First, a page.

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Next Brown Bag

Monday, April 21
Grant Miller: Managerial Incentives in Public Service Delivery

SWAN IV Pulse Wave Velocity - Subcontract

a PSC Research Project

Investigators:   Sioban D. Harlow, Elizabeth Jackson

This Competitive Revision to U01-AG-12553 proposes to add measures of aortic pulse wave velocity (aPWV), a measure of vascular aging to six clinical centers participating in the Study of Women?s Health Across the Nation (SWAN). SWAN is a multi-center, multi-ethnic longitudinal study designed to characterize the physiological and psychosocial changes that occur during the menopausal transition and to observe their effects on subsequent health and risk factors for age-related diseases. The cohort includes 3,302 women from five racial ethnic groups including Caucasian, African American, Hispanic, Chinese, and Japanese. Going into the year 12 follow-up, the women are now an average age of 58 years and 90% have achieved their final menstrual period. Thus, the women are positioned at early post-menopause, the time when cardiovascular events begin a rapid rise. Aortic PWV, a functional measure of early vascular aging, will be complimentary to the structural information already being collected in the form of common carotid intima-media thickness (IMT) and adventitial diameter (AD). Vascular aging is expected to be related to each of the key focus areas of SWAN including physical function, cognitive function, psychosocial measures and bone metabolism as well as future CV events. The addition of aPWV will allow us to evaluate 1) ethnic differences in early vascular aging and the degree to which risk factors influencing vascular aging differ by ethnicity; 2) the extent to which early vascular aging is influenced by reproductive hormones; 3) the extent to which early vascular aging is associated with other processes of aging including physical function, cognitive function, emotional health and bone metabolism; and 4) the association between structural measures of early vascular disease and functional measures of early vascular aging. This information is important because it will allow us to understand globally how vascular aging ties in with age-related disease and disability. The early postmenopausal years coincide with the time period preceding major disabilities. Understanding vascular aging during this period will allow us to learn more about the evolution of disease and disability in women. Because vascular aging underlies many conditions of aging, this study will allow us to identify potential points of intervention that may delay or prevent disease and disability in women.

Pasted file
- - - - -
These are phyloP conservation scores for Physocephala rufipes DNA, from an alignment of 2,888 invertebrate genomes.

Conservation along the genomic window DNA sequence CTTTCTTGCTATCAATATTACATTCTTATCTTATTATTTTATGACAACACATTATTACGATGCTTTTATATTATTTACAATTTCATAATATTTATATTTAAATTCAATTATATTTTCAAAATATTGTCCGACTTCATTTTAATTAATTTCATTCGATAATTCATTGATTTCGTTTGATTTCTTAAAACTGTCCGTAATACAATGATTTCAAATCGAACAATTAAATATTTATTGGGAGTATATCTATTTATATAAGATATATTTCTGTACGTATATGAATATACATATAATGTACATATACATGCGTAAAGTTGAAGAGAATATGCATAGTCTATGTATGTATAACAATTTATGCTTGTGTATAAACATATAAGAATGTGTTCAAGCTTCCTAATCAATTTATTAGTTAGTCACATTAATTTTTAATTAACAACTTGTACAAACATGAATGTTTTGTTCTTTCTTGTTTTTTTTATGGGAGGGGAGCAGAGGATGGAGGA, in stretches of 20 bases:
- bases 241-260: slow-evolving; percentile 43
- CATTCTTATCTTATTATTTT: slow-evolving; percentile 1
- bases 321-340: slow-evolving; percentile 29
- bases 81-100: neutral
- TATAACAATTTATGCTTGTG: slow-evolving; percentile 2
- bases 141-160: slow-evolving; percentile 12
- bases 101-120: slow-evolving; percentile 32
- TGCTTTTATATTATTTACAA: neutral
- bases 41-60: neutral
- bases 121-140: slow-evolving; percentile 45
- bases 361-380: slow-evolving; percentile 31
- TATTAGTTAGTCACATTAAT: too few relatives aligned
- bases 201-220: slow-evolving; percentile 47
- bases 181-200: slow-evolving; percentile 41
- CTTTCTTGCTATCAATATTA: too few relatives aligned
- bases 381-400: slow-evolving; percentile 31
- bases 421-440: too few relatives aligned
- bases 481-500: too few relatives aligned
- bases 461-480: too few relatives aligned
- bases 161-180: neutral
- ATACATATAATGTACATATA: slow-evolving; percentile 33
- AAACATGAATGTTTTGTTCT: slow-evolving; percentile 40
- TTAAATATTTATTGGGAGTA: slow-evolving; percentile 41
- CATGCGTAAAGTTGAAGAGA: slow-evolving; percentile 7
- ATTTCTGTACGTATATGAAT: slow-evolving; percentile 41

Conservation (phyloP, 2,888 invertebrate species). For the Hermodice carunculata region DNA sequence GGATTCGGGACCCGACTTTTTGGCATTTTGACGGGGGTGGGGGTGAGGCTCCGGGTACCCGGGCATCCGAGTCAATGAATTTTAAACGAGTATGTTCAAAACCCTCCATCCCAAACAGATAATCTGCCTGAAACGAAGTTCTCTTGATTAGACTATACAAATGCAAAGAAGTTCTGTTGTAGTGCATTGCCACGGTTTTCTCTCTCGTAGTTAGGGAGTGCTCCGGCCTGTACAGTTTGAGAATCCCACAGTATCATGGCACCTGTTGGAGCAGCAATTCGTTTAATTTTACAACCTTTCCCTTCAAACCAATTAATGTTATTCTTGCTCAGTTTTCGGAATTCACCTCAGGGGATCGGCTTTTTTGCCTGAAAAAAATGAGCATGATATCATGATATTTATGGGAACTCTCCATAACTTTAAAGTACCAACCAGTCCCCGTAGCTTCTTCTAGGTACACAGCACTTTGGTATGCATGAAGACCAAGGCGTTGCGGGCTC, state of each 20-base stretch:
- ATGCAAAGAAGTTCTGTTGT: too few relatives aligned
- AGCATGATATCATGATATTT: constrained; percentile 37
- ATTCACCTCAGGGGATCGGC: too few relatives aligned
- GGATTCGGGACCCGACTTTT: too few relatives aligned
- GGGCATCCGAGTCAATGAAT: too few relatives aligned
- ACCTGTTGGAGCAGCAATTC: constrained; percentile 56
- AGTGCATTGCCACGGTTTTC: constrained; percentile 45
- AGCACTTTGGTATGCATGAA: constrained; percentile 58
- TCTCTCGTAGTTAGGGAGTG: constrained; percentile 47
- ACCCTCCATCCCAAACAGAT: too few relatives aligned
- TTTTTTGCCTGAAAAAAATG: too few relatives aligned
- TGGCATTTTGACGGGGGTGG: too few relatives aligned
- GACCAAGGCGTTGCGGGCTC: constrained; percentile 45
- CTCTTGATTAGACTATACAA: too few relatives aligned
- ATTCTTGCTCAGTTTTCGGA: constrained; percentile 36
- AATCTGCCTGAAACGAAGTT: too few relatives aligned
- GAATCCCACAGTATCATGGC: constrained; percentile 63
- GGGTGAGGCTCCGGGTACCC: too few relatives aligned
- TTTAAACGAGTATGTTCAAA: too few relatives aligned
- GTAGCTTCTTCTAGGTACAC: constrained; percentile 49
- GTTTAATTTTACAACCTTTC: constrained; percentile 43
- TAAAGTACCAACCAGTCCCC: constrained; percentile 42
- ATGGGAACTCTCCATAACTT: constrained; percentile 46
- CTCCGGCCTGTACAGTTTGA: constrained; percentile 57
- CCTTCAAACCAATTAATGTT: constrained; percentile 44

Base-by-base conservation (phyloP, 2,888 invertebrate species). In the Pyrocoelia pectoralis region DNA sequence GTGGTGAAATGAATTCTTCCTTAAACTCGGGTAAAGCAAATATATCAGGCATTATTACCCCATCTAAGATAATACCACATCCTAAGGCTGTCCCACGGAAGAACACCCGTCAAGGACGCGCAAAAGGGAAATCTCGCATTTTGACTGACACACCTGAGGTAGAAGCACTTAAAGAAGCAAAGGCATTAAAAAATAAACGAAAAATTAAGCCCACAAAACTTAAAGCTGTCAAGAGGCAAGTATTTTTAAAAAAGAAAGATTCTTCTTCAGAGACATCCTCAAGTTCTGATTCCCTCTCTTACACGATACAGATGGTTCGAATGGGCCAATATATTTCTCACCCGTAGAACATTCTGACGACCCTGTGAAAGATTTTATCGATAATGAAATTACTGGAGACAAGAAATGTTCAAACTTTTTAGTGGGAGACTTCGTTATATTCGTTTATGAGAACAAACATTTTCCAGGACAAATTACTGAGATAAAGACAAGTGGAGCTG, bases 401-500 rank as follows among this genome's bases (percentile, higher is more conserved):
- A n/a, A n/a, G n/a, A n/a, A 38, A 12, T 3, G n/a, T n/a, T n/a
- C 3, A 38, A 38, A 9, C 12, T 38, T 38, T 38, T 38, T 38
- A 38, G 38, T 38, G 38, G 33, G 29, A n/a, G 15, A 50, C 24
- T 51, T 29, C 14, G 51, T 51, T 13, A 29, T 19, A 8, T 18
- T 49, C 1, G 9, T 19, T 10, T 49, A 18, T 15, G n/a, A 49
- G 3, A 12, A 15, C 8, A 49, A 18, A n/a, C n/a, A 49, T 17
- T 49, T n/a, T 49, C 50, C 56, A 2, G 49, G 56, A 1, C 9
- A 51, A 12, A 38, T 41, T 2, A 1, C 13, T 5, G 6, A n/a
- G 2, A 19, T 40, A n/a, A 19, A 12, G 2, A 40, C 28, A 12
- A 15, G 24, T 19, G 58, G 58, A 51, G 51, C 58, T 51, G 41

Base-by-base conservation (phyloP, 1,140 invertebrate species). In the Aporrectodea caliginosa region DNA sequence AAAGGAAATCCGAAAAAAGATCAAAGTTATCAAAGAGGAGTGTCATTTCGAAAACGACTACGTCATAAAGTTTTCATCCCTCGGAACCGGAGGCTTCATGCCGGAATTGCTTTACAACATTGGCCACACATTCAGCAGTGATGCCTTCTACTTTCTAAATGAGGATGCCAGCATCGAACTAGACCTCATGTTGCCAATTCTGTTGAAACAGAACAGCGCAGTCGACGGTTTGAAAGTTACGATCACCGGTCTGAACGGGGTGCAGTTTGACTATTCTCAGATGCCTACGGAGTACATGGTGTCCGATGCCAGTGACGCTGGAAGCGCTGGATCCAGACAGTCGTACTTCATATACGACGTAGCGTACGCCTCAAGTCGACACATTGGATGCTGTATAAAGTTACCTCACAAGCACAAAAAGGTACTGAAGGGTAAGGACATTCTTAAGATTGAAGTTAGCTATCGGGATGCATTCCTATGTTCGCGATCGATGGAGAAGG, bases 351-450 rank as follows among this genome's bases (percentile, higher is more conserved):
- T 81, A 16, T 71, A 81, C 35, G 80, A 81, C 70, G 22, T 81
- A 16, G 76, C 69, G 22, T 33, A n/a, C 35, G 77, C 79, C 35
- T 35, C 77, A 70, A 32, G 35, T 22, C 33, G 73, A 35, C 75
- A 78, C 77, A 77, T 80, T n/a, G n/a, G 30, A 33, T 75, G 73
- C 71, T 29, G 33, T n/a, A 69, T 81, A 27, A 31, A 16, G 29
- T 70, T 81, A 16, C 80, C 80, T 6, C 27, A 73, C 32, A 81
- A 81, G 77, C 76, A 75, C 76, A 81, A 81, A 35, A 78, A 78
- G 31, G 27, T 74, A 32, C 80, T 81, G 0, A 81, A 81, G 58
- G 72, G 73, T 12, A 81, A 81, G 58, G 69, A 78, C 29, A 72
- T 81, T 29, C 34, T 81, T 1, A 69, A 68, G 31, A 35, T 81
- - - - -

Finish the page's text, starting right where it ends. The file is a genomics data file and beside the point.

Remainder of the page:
Funding Period: 08/01/2011 to 04/30/2013

Country of Focus: USA

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